August 27th Newsletter- Wrapped Around My Finger

As a parent of three boys, life can be a blur of joy, madness and a whirlwind of emotions. Our oldest son is now fifteen, and I can honestly say that it sees like it is a mixture of “it seems like yesterday he was born” and “I can’t even remember what life was like before children.” Duff MeKegan, the bass player for the band Guns N’ Roses made a statement about their rise to fame in the late 80’s, and it was remarkable how closely it related to the world of parenthood. 

“There was this life that I had until twenty four,” he explained. “And then this all hit, and it’s like everything I have experienced from twenty four until now is a completely different life,” he pontificated. 

I heard that quote before we had children, and even before I had met Elizabeth, and something about it stuck with me. It was becoming clear that even though our lives were a certain way and we were comfortable and secure in it, change is always around the corner and those changes lead to different lives that we know nothing about. 

When Andrew was born in 2005, it was a very quick shift from what I had known to what I was about to learn. And like any grandparent will tell you- it moves fast. Even when there are many days where it feels like it’s moving so slow. 

I remember distinctly the first time he wrapped his little hand around my finger. It was the most magical feeling, knowing that this little miracle that we created not only recognized who I was but held onto me intentionally. A little more than two years later, Nolan was born. Four years after that, Dylan entered our lives. I can’t begin to explain the flood of memories that wash through my brain as I think about this. I had to stop typing for a few minutes and look out in the distance because it feels so emotional. 

For so many years, it felt like much wasn’t changing. We enjoyed life, did our adventures, had our struggles. But it felt steady. When Andrew’s voice started changing a few years ago, and he went from being this little guy to one who shot up in height to now be taller than his mother, the changes seemed to happen faster and faster. And it wasn’t just him- it was all three of them. Their independence was beginning to show. Instead of us reading them books, they were in their room before bed reading by themselves. Instead of holding our hands on a walk, they were running ahead having fun.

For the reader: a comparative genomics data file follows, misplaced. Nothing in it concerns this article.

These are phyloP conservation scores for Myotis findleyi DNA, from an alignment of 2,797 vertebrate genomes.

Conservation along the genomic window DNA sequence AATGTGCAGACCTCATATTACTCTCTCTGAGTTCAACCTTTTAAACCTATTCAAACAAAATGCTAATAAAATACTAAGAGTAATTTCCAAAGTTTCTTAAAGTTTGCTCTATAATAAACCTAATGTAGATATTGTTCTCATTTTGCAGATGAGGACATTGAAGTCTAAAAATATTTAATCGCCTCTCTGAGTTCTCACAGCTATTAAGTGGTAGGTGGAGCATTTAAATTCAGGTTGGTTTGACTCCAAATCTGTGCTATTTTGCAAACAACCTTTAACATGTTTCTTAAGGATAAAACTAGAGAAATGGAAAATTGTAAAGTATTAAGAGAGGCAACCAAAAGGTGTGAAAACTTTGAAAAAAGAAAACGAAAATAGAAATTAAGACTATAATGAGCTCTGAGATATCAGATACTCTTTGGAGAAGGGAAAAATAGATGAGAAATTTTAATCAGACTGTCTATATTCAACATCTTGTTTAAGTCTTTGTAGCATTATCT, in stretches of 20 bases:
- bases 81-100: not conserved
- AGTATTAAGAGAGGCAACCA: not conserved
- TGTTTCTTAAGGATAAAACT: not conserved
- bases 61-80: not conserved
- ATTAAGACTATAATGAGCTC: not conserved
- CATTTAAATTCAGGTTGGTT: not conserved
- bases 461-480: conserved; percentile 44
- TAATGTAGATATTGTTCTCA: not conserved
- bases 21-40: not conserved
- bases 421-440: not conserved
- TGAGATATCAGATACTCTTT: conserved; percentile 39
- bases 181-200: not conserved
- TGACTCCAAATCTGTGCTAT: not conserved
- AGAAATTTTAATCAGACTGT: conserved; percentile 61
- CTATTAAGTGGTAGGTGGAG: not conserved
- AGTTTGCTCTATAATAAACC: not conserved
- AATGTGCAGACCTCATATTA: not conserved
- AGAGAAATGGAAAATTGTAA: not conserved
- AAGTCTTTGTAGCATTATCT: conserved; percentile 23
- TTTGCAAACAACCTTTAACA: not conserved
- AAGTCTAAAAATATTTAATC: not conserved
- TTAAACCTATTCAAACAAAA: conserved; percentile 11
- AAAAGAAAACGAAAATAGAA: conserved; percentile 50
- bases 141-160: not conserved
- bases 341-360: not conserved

Change can be sneaky. 

Often, it felt like a relief. Elizabeth and I could finally talk in peace without someone needing something. I could sit in silence without interruption. Often, it was glorious. Slowly, this newest life that we had known was shifting away. Change is necessary but it’s painful if we don’t enjoy it in the moment. It is stunning when it’s gone if you didn’t appreciate it when you had it. 

Last week, I took Nolan and Dylan on an overnight adventure. We drove to a different state, got a hotel and enjoyed a few days of silliness. We watched a few movies at the hotel, went swimming, rented paddleboats, enjoyed some hikes and went out to eat too much. Dylan, who is nine, still has the cutest squeaky voice that amazingly hasn’t gone away yet. Part of me hopes it will stay forever. But I know that won’t happen. But you really don’t know what you’ve got until it’s gone. The problem is when we don’t appreciate it while we have it. 

We were on one final walk before heading home and Nolan and Dylan were chasing each other in playful fun. All of a sudden, I felt his little hand grasp my index finger. It took me by complete surprise. I couldn’t remember the last time he- or any of our kids- held onto my finger like that. I don’t know how to describe exactly how I felt in that moment. Part of what I was feeling was reflection. 

For fifteen years, I have had the pleasure of having a child of ours hold onto my finger essentially from birth and many years on. But the more anxious part of me felt something different. I was holding on mentally more than he was holding on physically. I took in all of it-where we were walking, how it felt being connected to him like that and a bevy of memories. But the main thought I had was that this might be the last time that he holds onto my finger. 

Once he lets go, I thought, he might be too grown up to grab on again. If that was true, that life- like McKegan described- is over. And there is nothing like losing something to make us appreciate what it is in the first place. 

Terry Bradshaw, the four time Super Bowl champion for the Pittsburgh Steelers, reflected on the end of their dynasty in the 1970’s. The Steelers were on the goal line, about to punch in the touchdown that would seal the Super Bowl victory over the Los Angeles Rams and become the first team to win four Super Bowls. But before he took the snap, he leaned back and looked around. He knew that this was most likely the end. And with that, he wanted to take it all in one last time in the middle of the glory. He looked back on that momentary reflection as something that he was so glad to have done. 

For all of us entrepreneurial parents who are going through this- the ones charging hard towards our goals- Remember why you are doing this. Remember to appreciate the moments with our kids. Remember to take advantage of the freedom that we are building so that we take care of what really matters- our family. And instead of being sad when they let go of that finger that last time, or that championship doesn’t come again the following season, remember the wonderful Dr. Suess line. 

“Don’t cry because it’s over, smile because it happened.”

– Vincent